However, neither Payment Tokens or Utility Tokens are considered to be “hybrid” — meaning they are not deemed investment tools or securities — and it is understood that they should not fall under the regulatory jurisdiction of SEC. The Nigerian Central Bank is also charting a path in digital currency by announcing the eNaira. At the same time, its Fintech Sandbox continues to incubate new financial solutions.

Ghana is also pushing ahead. The Payment Systems and Services Act, 2019 (Act 987) has amended and consolidated laws relating to payment systems and services, and now regulates institutions that perform payment service and electronic money business. This legislation is also the framework governing fintechs in Ghana.

In a related development, the Bank of Ghana (BoG) established a Fintech and Innovation Office to drive the bank’s e-payments and digitalization agenda. The office also promotes innovation in banking and fintech interoperability. The office has launched a regulatory and innovation sandbox pilot that gives preference to products leveraging blockchain technology. This is in line with its commitment to evolve an enabling and inclusive regulatory environment that promotes fintechs and supports innovation.

The BoG has also established the Ghana Interbank Payment and Settlement System (GIPSS) back in 2007. The mandate of GIPPS is to build and run interoperable payment systems for banks and non-bank financial institutions in Ghana. 

Kenya — the home of M-Pesa, one of the world's leading mobile money services — continues to be a leader on the regulatory front. Among other initiatives, the Central Bank of Kenya has proposed an amendment to bring digital currency under its Capital Markets Act. The CBK has also published a Discussion Paper on a potential Central Bank Digital Currency in May 2023 and has previously collaborated with the Monetary Authority of Singapore to host the Afro-Asia Fintech Festival.

Rwanda's National Bank is exploring the development of a digital currency, emphasizing the continent's move towards improved transactional efficiency. Morocco is also taking steps towards finalizing a digital currency regulatory framework,9 acknowledging that outright bans of digital currencies are often ineffective.10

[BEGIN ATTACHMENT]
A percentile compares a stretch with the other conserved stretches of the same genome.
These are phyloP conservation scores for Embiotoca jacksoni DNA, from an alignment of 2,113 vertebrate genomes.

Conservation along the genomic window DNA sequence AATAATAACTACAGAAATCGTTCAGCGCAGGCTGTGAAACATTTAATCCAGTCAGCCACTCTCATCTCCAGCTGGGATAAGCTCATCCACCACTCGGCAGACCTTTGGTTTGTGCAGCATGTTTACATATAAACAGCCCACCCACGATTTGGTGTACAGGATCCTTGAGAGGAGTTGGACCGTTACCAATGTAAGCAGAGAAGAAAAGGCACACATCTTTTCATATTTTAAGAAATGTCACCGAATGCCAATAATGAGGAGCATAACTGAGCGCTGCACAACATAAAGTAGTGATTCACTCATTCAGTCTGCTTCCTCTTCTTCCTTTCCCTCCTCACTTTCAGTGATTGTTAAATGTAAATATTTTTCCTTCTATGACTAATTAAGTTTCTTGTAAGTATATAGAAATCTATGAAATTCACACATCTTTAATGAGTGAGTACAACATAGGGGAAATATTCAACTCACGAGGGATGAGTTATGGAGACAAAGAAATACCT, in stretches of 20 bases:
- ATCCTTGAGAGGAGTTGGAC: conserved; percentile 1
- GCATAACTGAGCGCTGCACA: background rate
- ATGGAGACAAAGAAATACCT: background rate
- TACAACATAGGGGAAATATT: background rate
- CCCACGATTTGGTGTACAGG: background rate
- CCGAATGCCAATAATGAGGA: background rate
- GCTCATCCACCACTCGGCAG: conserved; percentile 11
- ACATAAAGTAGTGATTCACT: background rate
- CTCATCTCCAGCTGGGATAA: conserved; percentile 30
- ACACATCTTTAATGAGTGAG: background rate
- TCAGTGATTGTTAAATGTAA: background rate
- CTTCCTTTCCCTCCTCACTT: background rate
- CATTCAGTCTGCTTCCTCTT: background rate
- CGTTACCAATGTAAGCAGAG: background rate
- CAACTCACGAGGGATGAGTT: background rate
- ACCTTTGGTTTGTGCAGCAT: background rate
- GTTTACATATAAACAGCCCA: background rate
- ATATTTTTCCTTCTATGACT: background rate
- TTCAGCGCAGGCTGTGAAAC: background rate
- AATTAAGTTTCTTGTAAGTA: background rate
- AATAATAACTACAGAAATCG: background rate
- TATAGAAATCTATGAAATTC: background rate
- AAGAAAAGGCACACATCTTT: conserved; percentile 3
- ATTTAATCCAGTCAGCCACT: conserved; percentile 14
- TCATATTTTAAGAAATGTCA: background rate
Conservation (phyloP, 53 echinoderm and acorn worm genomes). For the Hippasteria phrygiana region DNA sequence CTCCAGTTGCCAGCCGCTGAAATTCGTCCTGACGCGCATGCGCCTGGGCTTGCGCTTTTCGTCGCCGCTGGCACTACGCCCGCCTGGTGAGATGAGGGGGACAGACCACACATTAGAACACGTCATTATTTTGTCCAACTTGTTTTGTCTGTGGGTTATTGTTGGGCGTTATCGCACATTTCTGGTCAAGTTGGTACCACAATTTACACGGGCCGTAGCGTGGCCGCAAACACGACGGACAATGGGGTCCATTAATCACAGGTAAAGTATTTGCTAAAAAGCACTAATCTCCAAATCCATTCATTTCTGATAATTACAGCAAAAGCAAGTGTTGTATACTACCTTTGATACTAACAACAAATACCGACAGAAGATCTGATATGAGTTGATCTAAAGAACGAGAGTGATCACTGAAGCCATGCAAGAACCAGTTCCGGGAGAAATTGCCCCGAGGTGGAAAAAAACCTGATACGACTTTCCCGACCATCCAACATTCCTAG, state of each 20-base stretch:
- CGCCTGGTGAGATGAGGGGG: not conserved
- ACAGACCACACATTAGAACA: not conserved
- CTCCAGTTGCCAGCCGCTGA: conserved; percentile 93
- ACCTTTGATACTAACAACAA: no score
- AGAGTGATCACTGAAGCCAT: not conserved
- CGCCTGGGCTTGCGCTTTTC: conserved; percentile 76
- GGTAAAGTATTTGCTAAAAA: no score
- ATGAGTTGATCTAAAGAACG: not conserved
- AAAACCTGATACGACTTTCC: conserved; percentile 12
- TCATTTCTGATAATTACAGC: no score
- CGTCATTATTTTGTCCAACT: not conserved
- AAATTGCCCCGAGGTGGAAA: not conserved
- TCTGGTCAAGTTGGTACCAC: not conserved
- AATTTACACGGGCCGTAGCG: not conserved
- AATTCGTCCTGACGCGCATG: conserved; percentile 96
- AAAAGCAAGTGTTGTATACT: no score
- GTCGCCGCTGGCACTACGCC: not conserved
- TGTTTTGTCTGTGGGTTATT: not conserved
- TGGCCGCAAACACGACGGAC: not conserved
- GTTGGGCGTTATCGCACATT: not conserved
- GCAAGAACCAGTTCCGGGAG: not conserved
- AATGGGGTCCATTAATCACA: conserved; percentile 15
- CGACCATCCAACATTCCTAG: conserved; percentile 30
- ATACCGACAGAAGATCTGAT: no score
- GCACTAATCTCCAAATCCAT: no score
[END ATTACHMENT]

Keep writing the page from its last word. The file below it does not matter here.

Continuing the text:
Taken together, these national initiatives signify determination to innovate, foster new technologies and improve systems — all with the goal of providing their citizens more tools to unlock the entire continent’s economic potential.

Now, the next step in this evolution is here. Blockchain and digital currency — especially stablecoins — offer the promise to help turbocharge today’s interoperable foundation by driving out even more transactional friction, fostering tighter connections among local African economies and linking to global capital flows. 

Here is how this evolution could take shape.

Strengthening the foundation with blockchain

Blockchain and digital currency are building off of the mobile money revolution and the continent’s embrace of new technologies. African nations are already ahead in the digital global economy — they have already made the move from analog money that takes bank holidays to always-on, trusted digital money that empowers end users with the ability to send, spend, save and secure on their own terms.

New interest in blockchain is emerging because it can help to address a few friction points, such as payment delays, high fees and network incompatibilities. 

In addition, smartphone proliferation is accelerating, which makes it easier than ever for African fintechs to provide new types of powerful financial products. Digital wallets on smartphones can serve as compliant endpoints for a new generation of blockchain-based financial services. 

Share of African mobile phones that are smartphones11